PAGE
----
There’s an age-old saying in football: “Defense wins championships.”
It was true for the 1985 Chicago Bears (Super Bowl XX), the 2000 Baltimore Ravens (Super Bowl XXV) and for almost all of Alabama’s 17 national titles.
That same principle also applies to the back-to-back 7A state champion Bryant Hornets, with a lot of the credit going to third year defensive coordinator/defensive backs coach Quad Sanders.
“Quad is everything I believed he could be,” Bryant Head Coach Buck James said. “He came in behind Darrell Burnett, who had done a great job with our players and made a real impression on them. (Burnett) went on to be the head coach in Hot Springs in 2018, and may be one of the best young coaches in Arkansas.”
Burnett’s departure in 2018 left James with a big hole to fill quickly, and if not for a chance meeting years earlier, he and Sanders may have missed one another altogether.
“I was coaching at UAM and recruiting a number of players at Camden-Fairview where Coach James was head coach,” Sanders said. “Between meetings, we started talking about football. It wasn’t serious, but afterward, I saved his phone number.”
James remembered that meeting, too, and when he began his search for a new coordinator, he was happy to see that Sanders applied for the position, which would be his first as a coordinator. “I thought, ‘This may be too good to be true,’” James said.
“During his interview, he had all the answers,” James said. “Speaking with the board, we threw every possible scenario at him, and he was able to provide us the answers we believed fit our program. Our philosophies lined up perfectly, but I was most impressed by his demeanor. I thought he was the ideal fit for our staff, our community and, most importantly, our athletes.”
Like many coaches, Quad Sanders’s path to Bryant was far from a straight line. A native of Grenada, Mississippi, he played at UCA and remained on staff as a graduate assistant when his career ended.
From there, he almost gave up on football in pursuit of a different line of work. “Before my first coaching job, I was on my way to sign up for the police academy,” he said.
That trip was diverted after a call from McPherson College in Kansas and an offer to join the coaching staff. “The coach called and offered me $15,000 a year to join his staff, and I was thrilled to take it.”
Sanders was later hired at Western Colorado University in Gunnison, an area he remembers fondly as, “the third coldest place in the U.S.” From there, he was hired at UAM, where he coached the defensive line for three years and would later have that chance meeting with James.
“I’ve been fortunate to be around a lot of coaches who do things the right way, but I have never worked around someone who runs his team and staff the way Coach James does,” Sanders said. “The discipline and commitment he puts into this program, his belief in doing things the right way and getting his players to do things the right way, that is the real difference. He puts the faith in his coaches to do what they do best, and he trusts us to get the job done.”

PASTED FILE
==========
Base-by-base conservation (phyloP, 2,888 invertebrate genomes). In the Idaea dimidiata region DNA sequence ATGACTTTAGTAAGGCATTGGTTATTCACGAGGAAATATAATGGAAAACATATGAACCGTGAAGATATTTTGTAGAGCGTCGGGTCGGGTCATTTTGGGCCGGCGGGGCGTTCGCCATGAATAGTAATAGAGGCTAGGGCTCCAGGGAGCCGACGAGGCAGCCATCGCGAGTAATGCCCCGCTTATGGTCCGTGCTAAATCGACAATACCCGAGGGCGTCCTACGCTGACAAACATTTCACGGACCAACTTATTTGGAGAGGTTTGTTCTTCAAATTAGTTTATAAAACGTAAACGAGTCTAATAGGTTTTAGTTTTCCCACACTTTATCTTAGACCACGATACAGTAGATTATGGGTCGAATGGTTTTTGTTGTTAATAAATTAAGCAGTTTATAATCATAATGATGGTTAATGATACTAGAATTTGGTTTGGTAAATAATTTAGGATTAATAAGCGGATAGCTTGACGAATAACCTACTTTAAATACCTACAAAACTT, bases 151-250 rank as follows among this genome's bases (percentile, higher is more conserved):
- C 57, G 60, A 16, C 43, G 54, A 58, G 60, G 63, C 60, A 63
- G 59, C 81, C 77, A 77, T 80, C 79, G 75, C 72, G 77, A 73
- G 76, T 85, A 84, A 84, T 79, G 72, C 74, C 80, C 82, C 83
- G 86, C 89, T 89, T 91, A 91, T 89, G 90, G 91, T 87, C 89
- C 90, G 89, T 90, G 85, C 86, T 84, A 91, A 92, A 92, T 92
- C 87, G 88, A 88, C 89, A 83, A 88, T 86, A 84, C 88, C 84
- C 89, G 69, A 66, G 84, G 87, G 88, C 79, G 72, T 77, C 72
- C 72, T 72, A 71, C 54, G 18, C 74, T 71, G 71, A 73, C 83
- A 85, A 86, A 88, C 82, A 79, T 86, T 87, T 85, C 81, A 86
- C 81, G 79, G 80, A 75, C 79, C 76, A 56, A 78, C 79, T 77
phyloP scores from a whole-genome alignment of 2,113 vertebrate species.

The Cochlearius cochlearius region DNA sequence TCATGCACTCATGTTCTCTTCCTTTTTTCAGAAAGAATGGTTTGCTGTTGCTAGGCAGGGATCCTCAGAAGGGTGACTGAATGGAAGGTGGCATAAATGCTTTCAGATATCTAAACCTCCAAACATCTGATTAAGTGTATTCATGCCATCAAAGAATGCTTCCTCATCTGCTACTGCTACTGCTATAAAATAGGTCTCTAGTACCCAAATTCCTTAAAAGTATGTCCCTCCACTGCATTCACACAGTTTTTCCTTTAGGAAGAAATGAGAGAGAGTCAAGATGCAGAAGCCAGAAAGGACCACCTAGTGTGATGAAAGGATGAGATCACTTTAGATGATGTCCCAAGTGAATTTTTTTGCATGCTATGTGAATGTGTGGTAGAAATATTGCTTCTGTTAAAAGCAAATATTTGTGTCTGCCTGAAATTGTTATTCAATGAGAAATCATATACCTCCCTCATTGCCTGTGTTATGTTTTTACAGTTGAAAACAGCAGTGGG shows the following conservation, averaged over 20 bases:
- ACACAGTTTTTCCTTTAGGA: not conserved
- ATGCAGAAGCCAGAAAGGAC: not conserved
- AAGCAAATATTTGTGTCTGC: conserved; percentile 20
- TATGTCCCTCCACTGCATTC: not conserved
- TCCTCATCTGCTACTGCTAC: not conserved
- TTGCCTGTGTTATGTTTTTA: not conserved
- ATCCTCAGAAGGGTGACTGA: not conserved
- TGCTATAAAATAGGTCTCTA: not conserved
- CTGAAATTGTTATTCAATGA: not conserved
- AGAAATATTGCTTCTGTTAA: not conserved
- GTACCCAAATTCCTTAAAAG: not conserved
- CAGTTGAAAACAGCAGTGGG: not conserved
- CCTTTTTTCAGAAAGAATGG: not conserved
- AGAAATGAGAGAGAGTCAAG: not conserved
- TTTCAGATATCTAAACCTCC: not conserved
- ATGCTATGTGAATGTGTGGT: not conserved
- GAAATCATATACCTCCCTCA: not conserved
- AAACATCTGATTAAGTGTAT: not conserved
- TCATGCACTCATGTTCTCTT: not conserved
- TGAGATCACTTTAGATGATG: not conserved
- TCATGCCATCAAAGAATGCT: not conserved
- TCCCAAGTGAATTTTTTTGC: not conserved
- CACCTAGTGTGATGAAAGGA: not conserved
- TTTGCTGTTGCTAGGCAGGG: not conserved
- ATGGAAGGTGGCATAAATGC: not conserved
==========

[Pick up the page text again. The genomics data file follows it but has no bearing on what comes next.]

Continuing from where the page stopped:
Upon joining the Hornets’ staff in 2018, one of the first things that caught Coach James’ eye regarding Sanders was how he connected with the players, something that’s not always easy to do.
“We had been playing seven-on-seven games all summer, and we were preparing for a tournament in North Carolina,” James said. “He really didn’t do much. He mainly watched how our players interacted on and off the field and offered a few suggestions throughout the week.
“He wasn’t in a big hurry to tell us everything he knew and come in guns blazing. He was able to sit with the players and hang up the whistle. He was himself, and the group really came together as they just talked and laughed. He really enjoyed that trip, serving as a coach, mentor and friend of those kids.”
The Hornets went 11-2 in 2018 and claimed the 7A Championship after a 27-7 win over North Little Rock. “What an exciting moment,” Sanders said. “To see that hard work pay off for those players in that first title run was something special.”
Bryant followed that season, going undefeated in 2019 and defending their state crown with another win over North Little Rock. For the year, the Bryant defense shut out three opponents, allowed only one touchdown against three (including in its 21-7 title win over NLR) and never allowed more than 21 points in a game.
That’s a pretty good result for a coach in his very first defensive coordinator role, and Sanders says he’s still growing as a student of the game.
“I want to learn everything I can from Coach James before trying to move on to be a head coach,” he said. “There are so many coaches here I can learn so much from, I just want to learn everything that I can. I’m living the dream.”